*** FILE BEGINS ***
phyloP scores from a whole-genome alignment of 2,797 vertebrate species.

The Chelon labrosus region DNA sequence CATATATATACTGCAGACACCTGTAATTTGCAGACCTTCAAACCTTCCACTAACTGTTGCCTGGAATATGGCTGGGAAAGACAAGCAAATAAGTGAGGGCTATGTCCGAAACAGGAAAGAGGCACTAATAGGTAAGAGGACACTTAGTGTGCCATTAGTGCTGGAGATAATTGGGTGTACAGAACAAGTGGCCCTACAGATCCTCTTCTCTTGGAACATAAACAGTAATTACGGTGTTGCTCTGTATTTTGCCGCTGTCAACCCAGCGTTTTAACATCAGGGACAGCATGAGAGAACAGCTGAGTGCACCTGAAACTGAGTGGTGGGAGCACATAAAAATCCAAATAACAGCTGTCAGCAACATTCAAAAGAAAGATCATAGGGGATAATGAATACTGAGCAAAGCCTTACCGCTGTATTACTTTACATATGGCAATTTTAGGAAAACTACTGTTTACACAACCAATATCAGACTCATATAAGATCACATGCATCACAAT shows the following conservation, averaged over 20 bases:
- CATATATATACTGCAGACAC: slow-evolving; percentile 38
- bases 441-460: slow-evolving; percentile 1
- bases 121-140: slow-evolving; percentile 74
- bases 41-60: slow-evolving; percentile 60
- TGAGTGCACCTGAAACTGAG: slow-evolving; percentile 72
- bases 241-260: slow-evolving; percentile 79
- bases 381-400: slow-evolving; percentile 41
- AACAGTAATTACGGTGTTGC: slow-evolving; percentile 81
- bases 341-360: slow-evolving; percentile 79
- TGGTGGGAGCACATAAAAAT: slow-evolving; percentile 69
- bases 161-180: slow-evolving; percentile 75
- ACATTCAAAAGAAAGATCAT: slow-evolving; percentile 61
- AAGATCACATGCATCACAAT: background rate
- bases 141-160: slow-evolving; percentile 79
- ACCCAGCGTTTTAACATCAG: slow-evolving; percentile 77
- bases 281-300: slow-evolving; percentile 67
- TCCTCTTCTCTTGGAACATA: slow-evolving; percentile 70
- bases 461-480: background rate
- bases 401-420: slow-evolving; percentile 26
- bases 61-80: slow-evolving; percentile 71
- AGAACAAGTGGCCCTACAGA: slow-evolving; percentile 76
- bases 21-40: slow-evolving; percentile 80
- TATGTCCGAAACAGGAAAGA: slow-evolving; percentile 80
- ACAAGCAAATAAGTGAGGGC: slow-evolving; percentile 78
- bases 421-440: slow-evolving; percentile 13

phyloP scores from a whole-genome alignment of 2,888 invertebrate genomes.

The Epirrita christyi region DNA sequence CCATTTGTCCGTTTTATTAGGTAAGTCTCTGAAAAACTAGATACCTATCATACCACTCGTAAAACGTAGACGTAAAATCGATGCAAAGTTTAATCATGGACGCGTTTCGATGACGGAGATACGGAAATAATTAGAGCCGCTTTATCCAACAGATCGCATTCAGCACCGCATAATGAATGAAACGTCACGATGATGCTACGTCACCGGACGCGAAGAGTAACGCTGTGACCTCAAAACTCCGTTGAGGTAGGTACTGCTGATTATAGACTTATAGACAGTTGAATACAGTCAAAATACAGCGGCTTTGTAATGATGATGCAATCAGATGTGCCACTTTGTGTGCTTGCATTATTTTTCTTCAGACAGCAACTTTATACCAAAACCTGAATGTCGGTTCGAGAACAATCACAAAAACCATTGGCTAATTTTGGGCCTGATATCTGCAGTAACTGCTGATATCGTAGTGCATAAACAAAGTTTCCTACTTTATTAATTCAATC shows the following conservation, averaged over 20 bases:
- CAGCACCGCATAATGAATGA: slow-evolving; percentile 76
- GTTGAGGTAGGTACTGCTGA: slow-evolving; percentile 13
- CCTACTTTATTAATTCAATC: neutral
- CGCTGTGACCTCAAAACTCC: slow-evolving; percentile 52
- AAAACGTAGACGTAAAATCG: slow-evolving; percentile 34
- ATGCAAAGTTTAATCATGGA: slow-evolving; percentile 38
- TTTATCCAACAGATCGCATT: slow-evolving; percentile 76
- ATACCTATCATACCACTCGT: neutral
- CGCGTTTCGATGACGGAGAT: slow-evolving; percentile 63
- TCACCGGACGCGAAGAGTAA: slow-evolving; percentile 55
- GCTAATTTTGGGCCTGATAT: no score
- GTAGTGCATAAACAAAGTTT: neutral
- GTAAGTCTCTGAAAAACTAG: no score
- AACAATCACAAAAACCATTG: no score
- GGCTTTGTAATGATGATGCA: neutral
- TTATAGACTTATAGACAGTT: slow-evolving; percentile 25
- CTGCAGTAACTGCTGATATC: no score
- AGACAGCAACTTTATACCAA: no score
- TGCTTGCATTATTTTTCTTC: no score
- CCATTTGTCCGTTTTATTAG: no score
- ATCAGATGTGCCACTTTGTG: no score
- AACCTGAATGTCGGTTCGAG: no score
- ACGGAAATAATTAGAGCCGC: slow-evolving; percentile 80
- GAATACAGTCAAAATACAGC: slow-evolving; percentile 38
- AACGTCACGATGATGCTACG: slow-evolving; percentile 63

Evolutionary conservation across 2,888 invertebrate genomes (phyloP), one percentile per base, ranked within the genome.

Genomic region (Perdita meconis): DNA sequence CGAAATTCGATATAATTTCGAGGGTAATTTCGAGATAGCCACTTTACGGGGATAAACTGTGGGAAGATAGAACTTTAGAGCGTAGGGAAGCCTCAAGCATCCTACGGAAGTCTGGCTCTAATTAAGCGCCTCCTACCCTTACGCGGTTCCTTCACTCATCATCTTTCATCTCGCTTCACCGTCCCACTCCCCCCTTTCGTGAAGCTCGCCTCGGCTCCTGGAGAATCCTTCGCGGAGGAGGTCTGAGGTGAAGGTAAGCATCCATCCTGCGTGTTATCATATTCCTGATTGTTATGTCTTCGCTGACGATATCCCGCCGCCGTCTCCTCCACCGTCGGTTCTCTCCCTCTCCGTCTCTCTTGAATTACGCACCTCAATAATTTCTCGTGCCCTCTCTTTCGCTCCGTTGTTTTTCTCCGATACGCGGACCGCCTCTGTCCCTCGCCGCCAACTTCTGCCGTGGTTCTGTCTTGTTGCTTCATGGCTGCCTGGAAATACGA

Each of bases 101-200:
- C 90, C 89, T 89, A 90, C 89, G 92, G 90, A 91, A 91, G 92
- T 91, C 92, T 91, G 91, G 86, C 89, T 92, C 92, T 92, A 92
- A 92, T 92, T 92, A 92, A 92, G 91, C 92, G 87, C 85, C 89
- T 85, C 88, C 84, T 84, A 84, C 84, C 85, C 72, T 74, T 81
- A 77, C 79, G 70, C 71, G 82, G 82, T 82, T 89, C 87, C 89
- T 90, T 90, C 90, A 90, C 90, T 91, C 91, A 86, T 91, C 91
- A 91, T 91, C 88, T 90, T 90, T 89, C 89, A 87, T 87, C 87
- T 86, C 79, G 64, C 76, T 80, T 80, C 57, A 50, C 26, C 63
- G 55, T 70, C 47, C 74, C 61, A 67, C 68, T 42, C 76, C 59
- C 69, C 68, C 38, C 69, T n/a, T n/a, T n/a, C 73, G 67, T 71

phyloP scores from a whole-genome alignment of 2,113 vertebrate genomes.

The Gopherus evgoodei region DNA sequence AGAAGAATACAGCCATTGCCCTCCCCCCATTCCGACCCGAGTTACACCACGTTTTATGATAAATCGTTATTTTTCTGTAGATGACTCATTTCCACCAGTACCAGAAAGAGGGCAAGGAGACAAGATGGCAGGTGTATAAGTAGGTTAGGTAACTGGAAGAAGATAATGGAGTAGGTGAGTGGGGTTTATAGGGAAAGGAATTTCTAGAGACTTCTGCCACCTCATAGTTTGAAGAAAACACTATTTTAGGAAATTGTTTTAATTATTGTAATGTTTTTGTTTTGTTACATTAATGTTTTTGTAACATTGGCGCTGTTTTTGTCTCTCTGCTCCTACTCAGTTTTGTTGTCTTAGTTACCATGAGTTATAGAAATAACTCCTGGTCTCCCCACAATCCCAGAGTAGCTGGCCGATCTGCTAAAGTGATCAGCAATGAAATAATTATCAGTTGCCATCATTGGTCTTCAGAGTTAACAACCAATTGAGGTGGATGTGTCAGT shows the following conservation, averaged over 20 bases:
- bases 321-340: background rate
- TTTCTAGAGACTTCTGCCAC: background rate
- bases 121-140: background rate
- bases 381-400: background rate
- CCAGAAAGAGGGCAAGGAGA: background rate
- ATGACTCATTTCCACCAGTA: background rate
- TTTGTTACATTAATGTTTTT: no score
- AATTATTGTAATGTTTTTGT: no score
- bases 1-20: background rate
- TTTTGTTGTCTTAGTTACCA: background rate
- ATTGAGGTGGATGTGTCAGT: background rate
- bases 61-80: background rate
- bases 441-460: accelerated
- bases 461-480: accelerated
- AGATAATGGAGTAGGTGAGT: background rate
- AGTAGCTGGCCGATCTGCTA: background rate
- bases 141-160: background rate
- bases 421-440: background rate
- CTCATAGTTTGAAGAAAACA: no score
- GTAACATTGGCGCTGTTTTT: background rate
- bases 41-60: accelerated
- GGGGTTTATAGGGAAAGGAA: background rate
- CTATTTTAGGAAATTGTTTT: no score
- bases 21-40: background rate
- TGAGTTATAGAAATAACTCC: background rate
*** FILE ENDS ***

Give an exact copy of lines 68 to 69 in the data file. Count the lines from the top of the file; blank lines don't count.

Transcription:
phyloP scores from a whole-genome alignment of 2,113 vertebrate genomes.

The Gopherus evgoodei region DNA sequence AGAAGAATACAGCCATTGCCCTCCCCCCATTCCGACCCGAGTTACACCACGTTTTATGATAAATCGTTATTTTTCTGTAGATGACTCATTTCCACCAGTACCAGAAAGAGGGCAAGGAGACAAGATGGCAGGTGTATAAGTAGGTTAGGTAACTGGAAGAAGATAATGGAGTAGGTGAGTGGGGTTTATAGGGAAAGGAATTTCTAGAGACTTCTGCCACCTCATAGTTTGAAGAAAACACTATTTTAGGAAATTGTTTTAATTATTGTAATGTTTTTGTTTTGTTACATTAATGTTTTTGTAACATTGGCGCTGTTTTTGTCTCTCTGCTCCTACTCAGTTTTGTTGTCTTAGTTACCATGAGTTATAGAAATAACTCCTGGTCTCCCCACAATCCCAGAGTAGCTGGCCGATCTGCTAAAGTGATCAGCAATGAAATAATTATCAGTTGCCATCATTGGTCTTCAGAGTTAACAACCAATTGAGGTGGATGTGTCAGT shows the following conservation, averaged over 20 bases: